Let me get out of the way that I am the writer-in-residence at Seed Space and close to its staff. Two out of three of this month’s exhibitions are my favorite SS programming ever, nonetheless.
1. First, my favorite things. Seed Space was lit up by Rocky Horton‘s “All the Lights in My House.” Horton de-installed literally all the lights in his family’s home and brought them to Seed Space. He installed a false ceiling and hung most of them from it, including a wonderful, chinzy chandelier that is the exhibition’s centerpiece. Other lights appeared on the ground and wall. My favorite part is that Horton left the lights in the condition they were in; some are dusty or filled with the dead bugs we all collect in our respective homes. I like this honesty. It tells me something about his life and family, and much more about him as an artist. It’s a sacrifice, for sure, and the piece is only a piece in this context with all of the related parts. I got to talk to Horton, who verified that indeed, he and his family will be without lights for the six weeks of the installation. I love knowing that part of it, imagining this family of five living by the light of the sun alone. I’ll have more to say on this soon.
2. Also at Seed Space, Nathan Sharratt performed “Blood Brothers.” He was set up in Track One down the hall (adjacent to the entrance, which made for a beautiful framing.) Dressed in blood-stained white, Sharratt sat at a small table across from an empty chair. When I approached, he said, “Would you like to be my blood brother?” Of course, I obliged, and Sharratt began the ritual. He drew blood (OK, it’s not really blood) from a little glass vial marked “MOTHER” and mixed it methodically on the table with a palette knife. Then, he drew the knife across his palm; I did the same, and our hands met in the center. And that moment lasted for at least a solid 30 seconds. First I felt embarrassed — when was the last time anyone looked at me so intently? But gradually, I relaxed into it and Sharratt continued to stare purposefully into my eyes. I thanked him (like an idiot). Now blood brothers, Sharratt and I made bloody thumb prints on a “receipt.” He said, “Thanks for being my blood brother.” He pinned my receipt to the wall behind him with the rest of his blood family, which was quickly filling with thumb prints.
In all honesty, it was more intimate than any moment I’ve shared with a member of my biological family in many years. I hung around watching the performance for a while. People who originally declined participation also hung around, their curiosity increasing as they witnessed strangers interacting with Sharratt. Some of them eventually sat down across from him. It was as if their desire for communion outlasted their skepticism. It was beautiful.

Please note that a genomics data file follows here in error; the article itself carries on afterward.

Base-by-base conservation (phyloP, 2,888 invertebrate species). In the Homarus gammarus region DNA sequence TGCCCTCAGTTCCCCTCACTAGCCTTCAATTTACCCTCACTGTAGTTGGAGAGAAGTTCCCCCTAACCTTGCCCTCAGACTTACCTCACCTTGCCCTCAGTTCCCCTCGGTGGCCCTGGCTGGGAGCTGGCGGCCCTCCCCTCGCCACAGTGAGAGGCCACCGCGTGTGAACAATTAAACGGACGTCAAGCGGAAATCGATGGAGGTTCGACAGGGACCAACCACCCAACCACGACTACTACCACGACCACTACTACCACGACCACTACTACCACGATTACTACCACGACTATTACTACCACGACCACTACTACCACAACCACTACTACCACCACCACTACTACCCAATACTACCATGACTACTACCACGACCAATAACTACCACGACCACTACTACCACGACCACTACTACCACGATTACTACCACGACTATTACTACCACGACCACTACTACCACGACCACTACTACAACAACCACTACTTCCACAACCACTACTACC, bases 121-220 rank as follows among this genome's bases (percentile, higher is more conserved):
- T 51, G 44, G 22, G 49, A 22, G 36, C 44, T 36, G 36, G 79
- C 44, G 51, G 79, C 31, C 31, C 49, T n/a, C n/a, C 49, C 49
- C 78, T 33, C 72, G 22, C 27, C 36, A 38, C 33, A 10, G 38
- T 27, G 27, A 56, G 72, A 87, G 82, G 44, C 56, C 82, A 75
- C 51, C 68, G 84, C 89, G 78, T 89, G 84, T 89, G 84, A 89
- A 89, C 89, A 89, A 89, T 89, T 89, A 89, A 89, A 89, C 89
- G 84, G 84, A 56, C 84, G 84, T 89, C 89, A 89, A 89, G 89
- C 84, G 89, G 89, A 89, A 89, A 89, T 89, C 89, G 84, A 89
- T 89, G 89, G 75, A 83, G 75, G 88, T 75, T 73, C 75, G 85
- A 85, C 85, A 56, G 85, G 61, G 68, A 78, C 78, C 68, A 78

3. Wendy White’s show up at Sherrick & Paul right now is gorgeous. I got to write about it in this month’s Nashville Arts. It was a huge honor. Go see it.
4. I didn’t make it downtown and am sad I missed James Connolly at COOP Gallery. Connolly is a new media artist who bends old audio/visual equipment into instruments. From what I hear, his two performances were awesome. Does anyone have a clip?
5. Fort Houston showed “New Nashville Photography,” a group exhibition of photos by Beth Gorham, Bradley Marshall, Casey Carter, Chris Donahue, Evan Hickman, Holden Head, Jamie Donahue, and Shawne Brown. Very little struck me here. I liked Casey Carter’s photos of people in Murfreesboro well enough; her racially mixed subjects seem to be having genuine interactions. But overall, the show was not compelling. I’ll admit that I have a very difficult time describing why I do or don’t like certain photography. I’m working on that. I know that I like it when I want to see through the photographer’s eyes all the time. It’s a rare and exceptional experience.
6. Cody Tumblin showed “Bits and Pieces” at the Packing Plant. He arranged his dyed and sewn textile paintings on cords that stretched across the narrow space like clotheslines. I loved how his pieces were all two-sided, and it was fun to see people duck under the lines to get a peek from the back of the room. Tumblin’s dyed fabrics tell a richly pigmented color story, many of them relying on vertical lines and grids (a theme in the venue’s recent programming, it seems.) The clothesline install gave it a weirdly residential feel in the raw space of the Packing Plant, a nice contrast.7. “Projected Nostalgia” also showed in Track One. Organized by Seed Space as part of their NFA program, it featured work by student artists from Vanderbilt, APSU, and Lipscomb. It’s a tough space to show art: it’s dark and stony in there, but knowing this didn’t make it any less underwhelming. So much of the work was the same: the fact that there were two piles of dirt by two different artists and another pile of bricks and stones baffled me (didn’t they talk before installation?). There were softer materials, too: wall sculptures of yarn and stuffed animals did not transcend the materials, and try as I might, I couldn’t coax meaning out of the armchair erupting with latex tumors. Add a belly button projected on a bedsheet to the mix, and you get pretty much what you expect from an undergraduate show of a dozen artists. The exhibition might have benefited from some context: artist statements or at least some short blurbs may have provided access to meaning; the physical list of works was a map that I couldn’t figure out. Maybe they needed more supervision. Maybe the space was just wrong for what they were doing. In any case, I’m sure better exhibitions are in each of their futures.
8. Jessica Wohl’s work at Zeitgeist though. It needs its own post, coming soon.